Customers are not further restricted to the screen in the way that they see the content. Although different content formats have been available, the IoT has structured it so that content is interwoven in a brand in new ways. Consider how we interact with technology, such as Apple’s Siri. When you speak, Siri responds with call-and-response content whenever and wherever they need it. Amazon’s voice service, “Alexa,” is becoming a digital pathway to content as well.
Several organizations, including glass protective film suppliers, are already using Alexa to share content with their followers beyond a tablet, laptop, or smartphone screen. For instance, the American Heart Association utilizes Alexa to give details about performing CPR, including step-by-step information on how to process in an emergency. The content is further polished with information about warning signs of a heart attack.
With IoT, a majority content is becoming digital. Sensors, beacon-led proximity marketing, device pairing, and other attributes boost marketers’ opportunity to invest in endless content interaction types. This highly targeted content can help you target your audience at the right time and in the right place.
6 – Live Video Recording
Perhaps it’s not time to write the obituary for pre-recorded video. However, live video has overshadowed pre-recorded video. According to Buffer, 80% of marketing respondents to a 2016 survey need more video content, with 42 percent selecting live videos as their preference.
The live video really exploded in 2017, and it will continue to remain more mainstream in 2020.
According to Facebook, users spend three times more time watching live videos than videos that are pre-recorded. More, they comment ten times as often during live videos.
A Livestream study confirmed this, with 80 percent of users showing a live video preference over reading the blog post. This presents current marketing experts with a unique, odd to hop on the live video bandwagon before competitors do.
7 – Blurred Lines
Content has changed over the past decade, and it has evolved outside of its original owned media “container.” As social media stretches, we interact and engage with audiences, the lines between earned, owned, and paid start to blur. They are indiscernible from one another.
With the complete buyer’s journey, the content shifts to take on the form of three approaches. This highlights the importance of each type operating seamlessly together to hold a company’s growth strategy. That means you ought to adjust your external and internal teams to handle content deployment, development, and promotion.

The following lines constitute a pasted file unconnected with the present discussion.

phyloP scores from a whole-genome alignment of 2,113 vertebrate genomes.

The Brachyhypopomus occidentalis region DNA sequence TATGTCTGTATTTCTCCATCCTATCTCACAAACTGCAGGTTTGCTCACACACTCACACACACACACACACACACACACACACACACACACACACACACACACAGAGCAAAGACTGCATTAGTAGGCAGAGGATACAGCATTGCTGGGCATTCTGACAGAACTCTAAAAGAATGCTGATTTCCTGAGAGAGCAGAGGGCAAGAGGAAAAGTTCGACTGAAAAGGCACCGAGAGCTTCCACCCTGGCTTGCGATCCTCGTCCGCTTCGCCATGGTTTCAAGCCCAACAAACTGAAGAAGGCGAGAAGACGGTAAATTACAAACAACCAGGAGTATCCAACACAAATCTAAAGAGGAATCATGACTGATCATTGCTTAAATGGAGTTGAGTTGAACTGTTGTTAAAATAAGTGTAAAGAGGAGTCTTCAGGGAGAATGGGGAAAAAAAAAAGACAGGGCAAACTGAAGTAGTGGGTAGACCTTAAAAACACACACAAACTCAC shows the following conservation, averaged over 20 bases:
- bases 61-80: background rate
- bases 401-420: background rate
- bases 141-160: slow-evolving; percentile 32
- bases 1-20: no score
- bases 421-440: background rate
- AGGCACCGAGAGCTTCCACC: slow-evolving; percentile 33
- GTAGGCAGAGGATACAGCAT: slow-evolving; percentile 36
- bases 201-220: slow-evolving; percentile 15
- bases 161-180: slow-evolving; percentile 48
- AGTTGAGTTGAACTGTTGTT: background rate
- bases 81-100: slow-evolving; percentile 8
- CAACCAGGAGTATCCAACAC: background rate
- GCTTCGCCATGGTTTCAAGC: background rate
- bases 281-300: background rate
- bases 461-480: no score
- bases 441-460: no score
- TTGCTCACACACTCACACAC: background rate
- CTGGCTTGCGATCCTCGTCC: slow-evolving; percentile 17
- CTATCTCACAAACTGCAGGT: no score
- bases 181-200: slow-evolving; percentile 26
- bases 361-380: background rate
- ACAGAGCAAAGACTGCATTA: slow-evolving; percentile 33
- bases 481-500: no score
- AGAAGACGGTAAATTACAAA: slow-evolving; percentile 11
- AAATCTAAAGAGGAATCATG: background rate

8 – Interactive Visual Content
We know that live video is responsive and engaging. However, another form of visual content permits you to curate an entirely different experience for your audience.
Virtual Reality (VR):
VR provides new opportunities for content marketing, along with customer engagement. For example, Shopify has taken content marketing by storm and developed a VR app that allows online shoppers to personalize clothing from home comfort.
International Data Corporation says, “Based on sales and forecast models, augmented reality revenue will grow from just over $5 billion in 2016 to more than $160 billion by 2020. Revenue forecasts from Digi-Capital are equally optimistic, reporting an estimated growth to $108 billion by 2021.”
While the chances of virtual reality may seem compelling, it will likely be worthy for anyone willing to give it a go. Forbes was expecting, pre-COVID-19, that up to 30 percent of consumer-facing brands will continue to go with virtual reality marketing. Don’t forget that it is not merely for consumer video marketing and advertising.
9 – Distribution
While most advertisers perceive how effective content is for organizations now, what stays unsure is the methods for which content is distributed. However, there are countless different websites, pamphlets, and email campaigns out there, the definite way you’ll have your message heard over the rest is via optimum content distribution.
If you need the consideration of the 2.789 billion dynamic social media clients, you have to embrace an essential distribution plan. Shrewd brands are going to make interests in gaining content, but in distributing it deliberately through multi-channel approaches as the second half of 2020 unrolls.